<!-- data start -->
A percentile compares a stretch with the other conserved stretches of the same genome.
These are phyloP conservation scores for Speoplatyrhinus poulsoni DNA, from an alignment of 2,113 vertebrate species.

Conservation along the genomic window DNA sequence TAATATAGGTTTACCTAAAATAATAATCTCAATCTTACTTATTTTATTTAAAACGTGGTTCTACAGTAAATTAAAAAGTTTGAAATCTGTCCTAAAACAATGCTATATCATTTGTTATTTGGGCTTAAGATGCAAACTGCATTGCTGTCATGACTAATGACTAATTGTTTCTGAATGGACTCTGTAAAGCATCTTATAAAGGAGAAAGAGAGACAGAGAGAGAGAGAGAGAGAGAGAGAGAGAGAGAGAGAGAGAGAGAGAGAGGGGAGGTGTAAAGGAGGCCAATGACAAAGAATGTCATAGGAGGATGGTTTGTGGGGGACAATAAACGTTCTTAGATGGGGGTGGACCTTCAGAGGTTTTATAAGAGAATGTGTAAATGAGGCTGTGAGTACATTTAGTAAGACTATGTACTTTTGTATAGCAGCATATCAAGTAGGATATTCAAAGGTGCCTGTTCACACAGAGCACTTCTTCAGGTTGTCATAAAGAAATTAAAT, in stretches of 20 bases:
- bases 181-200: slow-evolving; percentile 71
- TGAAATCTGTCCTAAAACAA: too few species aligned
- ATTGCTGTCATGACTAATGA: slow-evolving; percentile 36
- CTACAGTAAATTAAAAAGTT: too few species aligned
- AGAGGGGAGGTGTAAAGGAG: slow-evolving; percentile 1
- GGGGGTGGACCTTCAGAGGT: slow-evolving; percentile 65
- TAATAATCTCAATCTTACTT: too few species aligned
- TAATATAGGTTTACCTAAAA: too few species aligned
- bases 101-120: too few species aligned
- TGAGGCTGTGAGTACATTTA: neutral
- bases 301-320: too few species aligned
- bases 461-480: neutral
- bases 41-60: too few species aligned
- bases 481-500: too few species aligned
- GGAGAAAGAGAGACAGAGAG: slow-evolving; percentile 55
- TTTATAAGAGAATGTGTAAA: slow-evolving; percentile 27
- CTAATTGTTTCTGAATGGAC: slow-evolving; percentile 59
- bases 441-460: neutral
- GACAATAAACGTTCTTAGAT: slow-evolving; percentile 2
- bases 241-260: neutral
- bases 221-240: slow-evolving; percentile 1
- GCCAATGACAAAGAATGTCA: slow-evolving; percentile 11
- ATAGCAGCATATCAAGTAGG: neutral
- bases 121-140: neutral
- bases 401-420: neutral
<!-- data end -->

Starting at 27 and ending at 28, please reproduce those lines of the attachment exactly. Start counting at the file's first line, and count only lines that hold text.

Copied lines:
- bases 121-140: neutral
- bases 401-420: neutral